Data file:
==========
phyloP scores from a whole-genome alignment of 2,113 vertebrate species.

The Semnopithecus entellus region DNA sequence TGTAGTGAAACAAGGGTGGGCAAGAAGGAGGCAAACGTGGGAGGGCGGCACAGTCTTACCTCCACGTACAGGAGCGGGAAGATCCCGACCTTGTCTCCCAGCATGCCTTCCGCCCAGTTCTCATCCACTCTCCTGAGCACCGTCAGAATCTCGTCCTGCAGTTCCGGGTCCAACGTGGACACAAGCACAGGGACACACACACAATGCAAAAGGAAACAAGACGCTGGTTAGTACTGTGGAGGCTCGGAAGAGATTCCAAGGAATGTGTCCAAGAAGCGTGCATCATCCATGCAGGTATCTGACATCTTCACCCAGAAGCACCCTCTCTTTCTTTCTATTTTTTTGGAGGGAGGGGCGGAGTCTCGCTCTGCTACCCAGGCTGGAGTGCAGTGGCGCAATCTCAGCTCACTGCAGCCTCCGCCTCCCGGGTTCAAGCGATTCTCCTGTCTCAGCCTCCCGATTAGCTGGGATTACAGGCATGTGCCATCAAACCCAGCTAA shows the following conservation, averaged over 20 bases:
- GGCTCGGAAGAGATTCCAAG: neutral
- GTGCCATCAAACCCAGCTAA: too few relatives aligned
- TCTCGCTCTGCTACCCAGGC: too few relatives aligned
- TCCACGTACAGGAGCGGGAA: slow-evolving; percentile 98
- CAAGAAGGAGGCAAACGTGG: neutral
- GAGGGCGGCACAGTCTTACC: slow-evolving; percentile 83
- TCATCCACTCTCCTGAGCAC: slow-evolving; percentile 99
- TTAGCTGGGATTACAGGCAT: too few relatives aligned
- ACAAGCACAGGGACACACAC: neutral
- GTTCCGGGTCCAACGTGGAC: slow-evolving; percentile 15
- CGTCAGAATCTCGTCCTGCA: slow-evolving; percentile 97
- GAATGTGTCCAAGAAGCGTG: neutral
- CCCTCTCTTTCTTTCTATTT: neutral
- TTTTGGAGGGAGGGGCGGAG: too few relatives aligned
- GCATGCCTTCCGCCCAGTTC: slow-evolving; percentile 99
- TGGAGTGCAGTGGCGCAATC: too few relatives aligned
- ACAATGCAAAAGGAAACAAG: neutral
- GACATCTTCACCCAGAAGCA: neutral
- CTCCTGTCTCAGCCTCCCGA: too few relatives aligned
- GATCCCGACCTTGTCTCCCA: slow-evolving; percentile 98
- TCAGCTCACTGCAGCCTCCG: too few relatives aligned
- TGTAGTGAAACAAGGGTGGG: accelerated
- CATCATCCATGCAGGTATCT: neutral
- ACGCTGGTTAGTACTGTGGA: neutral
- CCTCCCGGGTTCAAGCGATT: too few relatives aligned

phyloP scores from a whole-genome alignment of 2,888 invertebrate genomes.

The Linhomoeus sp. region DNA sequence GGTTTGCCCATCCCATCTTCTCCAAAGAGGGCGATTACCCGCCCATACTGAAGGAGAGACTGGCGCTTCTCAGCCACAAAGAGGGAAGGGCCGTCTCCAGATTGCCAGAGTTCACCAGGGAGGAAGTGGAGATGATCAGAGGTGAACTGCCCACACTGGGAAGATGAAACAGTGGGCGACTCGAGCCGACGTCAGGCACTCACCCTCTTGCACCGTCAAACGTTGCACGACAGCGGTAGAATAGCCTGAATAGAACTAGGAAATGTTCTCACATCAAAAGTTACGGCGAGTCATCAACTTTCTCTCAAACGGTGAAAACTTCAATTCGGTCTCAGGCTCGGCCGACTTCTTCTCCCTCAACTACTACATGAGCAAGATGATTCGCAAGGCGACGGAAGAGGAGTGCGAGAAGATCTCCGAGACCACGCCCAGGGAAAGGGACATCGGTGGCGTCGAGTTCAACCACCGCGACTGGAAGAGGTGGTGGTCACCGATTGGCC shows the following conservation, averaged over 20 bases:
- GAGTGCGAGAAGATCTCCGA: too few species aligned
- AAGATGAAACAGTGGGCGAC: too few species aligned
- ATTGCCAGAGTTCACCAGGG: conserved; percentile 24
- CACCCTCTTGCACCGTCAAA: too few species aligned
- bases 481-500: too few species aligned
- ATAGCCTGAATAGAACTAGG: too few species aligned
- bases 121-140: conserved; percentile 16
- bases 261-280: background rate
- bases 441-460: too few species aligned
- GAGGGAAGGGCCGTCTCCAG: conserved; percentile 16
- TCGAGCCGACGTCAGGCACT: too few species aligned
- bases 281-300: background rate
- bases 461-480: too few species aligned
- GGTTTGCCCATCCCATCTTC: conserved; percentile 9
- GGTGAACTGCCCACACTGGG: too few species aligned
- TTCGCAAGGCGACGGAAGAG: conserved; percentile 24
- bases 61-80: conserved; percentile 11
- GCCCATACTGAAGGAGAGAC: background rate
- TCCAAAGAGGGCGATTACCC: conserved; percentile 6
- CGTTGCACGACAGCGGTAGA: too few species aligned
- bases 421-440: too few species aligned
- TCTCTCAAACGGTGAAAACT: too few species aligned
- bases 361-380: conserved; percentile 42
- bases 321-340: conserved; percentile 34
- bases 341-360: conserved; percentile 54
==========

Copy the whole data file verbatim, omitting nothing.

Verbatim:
phyloP scores from a whole-genome alignment of 2,113 vertebrate species.

The Semnopithecus entellus region DNA sequence TGTAGTGAAACAAGGGTGGGCAAGAAGGAGGCAAACGTGGGAGGGCGGCACAGTCTTACCTCCACGTACAGGAGCGGGAAGATCCCGACCTTGTCTCCCAGCATGCCTTCCGCCCAGTTCTCATCCACTCTCCTGAGCACCGTCAGAATCTCGTCCTGCAGTTCCGGGTCCAACGTGGACACAAGCACAGGGACACACACACAATGCAAAAGGAAACAAGACGCTGGTTAGTACTGTGGAGGCTCGGAAGAGATTCCAAGGAATGTGTCCAAGAAGCGTGCATCATCCATGCAGGTATCTGACATCTTCACCCAGAAGCACCCTCTCTTTCTTTCTATTTTTTTGGAGGGAGGGGCGGAGTCTCGCTCTGCTACCCAGGCTGGAGTGCAGTGGCGCAATCTCAGCTCACTGCAGCCTCCGCCTCCCGGGTTCAAGCGATTCTCCTGTCTCAGCCTCCCGATTAGCTGGGATTACAGGCATGTGCCATCAAACCCAGCTAA shows the following conservation, averaged over 20 bases:
- GGCTCGGAAGAGATTCCAAG: neutral
- GTGCCATCAAACCCAGCTAA: too few relatives aligned
- TCTCGCTCTGCTACCCAGGC: too few relatives aligned
- TCCACGTACAGGAGCGGGAA: slow-evolving; percentile 98
- CAAGAAGGAGGCAAACGTGG: neutral
- GAGGGCGGCACAGTCTTACC: slow-evolving; percentile 83
- TCATCCACTCTCCTGAGCAC: slow-evolving; percentile 99
- TTAGCTGGGATTACAGGCAT: too few relatives aligned
- ACAAGCACAGGGACACACAC: neutral
- GTTCCGGGTCCAACGTGGAC: slow-evolving; percentile 15
- CGTCAGAATCTCGTCCTGCA: slow-evolving; percentile 97
- GAATGTGTCCAAGAAGCGTG: neutral
- CCCTCTCTTTCTTTCTATTT: neutral
- TTTTGGAGGGAGGGGCGGAG: too few relatives aligned
- GCATGCCTTCCGCCCAGTTC: slow-evolving; percentile 99
- TGGAGTGCAGTGGCGCAATC: too few relatives aligned
- ACAATGCAAAAGGAAACAAG: neutral
- GACATCTTCACCCAGAAGCA: neutral
- CTCCTGTCTCAGCCTCCCGA: too few relatives aligned
- GATCCCGACCTTGTCTCCCA: slow-evolving; percentile 98
- TCAGCTCACTGCAGCCTCCG: too few relatives aligned
- TGTAGTGAAACAAGGGTGGG: accelerated
- CATCATCCATGCAGGTATCT: neutral
- ACGCTGGTTAGTACTGTGGA: neutral
- CCTCCCGGGTTCAAGCGATT: too few relatives aligned

phyloP scores from a whole-genome alignment of 2,888 invertebrate genomes.

The Linhomoeus sp. region DNA sequence GGTTTGCCCATCCCATCTTCTCCAAAGAGGGCGATTACCCGCCCATACTGAAGGAGAGACTGGCGCTTCTCAGCCACAAAGAGGGAAGGGCCGTCTCCAGATTGCCAGAGTTCACCAGGGAGGAAGTGGAGATGATCAGAGGTGAACTGCCCACACTGGGAAGATGAAACAGTGGGCGACTCGAGCCGACGTCAGGCACTCACCCTCTTGCACCGTCAAACGTTGCACGACAGCGGTAGAATAGCCTGAATAGAACTAGGAAATGTTCTCACATCAAAAGTTACGGCGAGTCATCAACTTTCTCTCAAACGGTGAAAACTTCAATTCGGTCTCAGGCTCGGCCGACTTCTTCTCCCTCAACTACTACATGAGCAAGATGATTCGCAAGGCGACGGAAGAGGAGTGCGAGAAGATCTCCGAGACCACGCCCAGGGAAAGGGACATCGGTGGCGTCGAGTTCAACCACCGCGACTGGAAGAGGTGGTGGTCACCGATTGGCC shows the following conservation, averaged over 20 bases:
- GAGTGCGAGAAGATCTCCGA: too few species aligned
- AAGATGAAACAGTGGGCGAC: too few species aligned
- ATTGCCAGAGTTCACCAGGG: conserved; percentile 24
- CACCCTCTTGCACCGTCAAA: too few species aligned
- bases 481-500: too few species aligned
- ATAGCCTGAATAGAACTAGG: too few species aligned
- bases 121-140: conserved; percentile 16
- bases 261-280: background rate
- bases 441-460: too few species aligned
- GAGGGAAGGGCCGTCTCCAG: conserved; percentile 16
- TCGAGCCGACGTCAGGCACT: too few species aligned
- bases 281-300: background rate
- bases 461-480: too few species aligned
- GGTTTGCCCATCCCATCTTC: conserved; percentile 9
- GGTGAACTGCCCACACTGGG: too few species aligned
- TTCGCAAGGCGACGGAAGAG: conserved; percentile 24
- bases 61-80: conserved; percentile 11
- GCCCATACTGAAGGAGAGAC: background rate
- TCCAAAGAGGGCGATTACCC: conserved; percentile 6
- CGTTGCACGACAGCGGTAGA: too few species aligned
- bases 421-440: too few species aligned
- TCTCTCAAACGGTGAAAACT: too few species aligned
- bases 361-380: conserved; percentile 42
- bases 321-340: conserved; percentile 34
- bases 341-360: conserved; percentile 54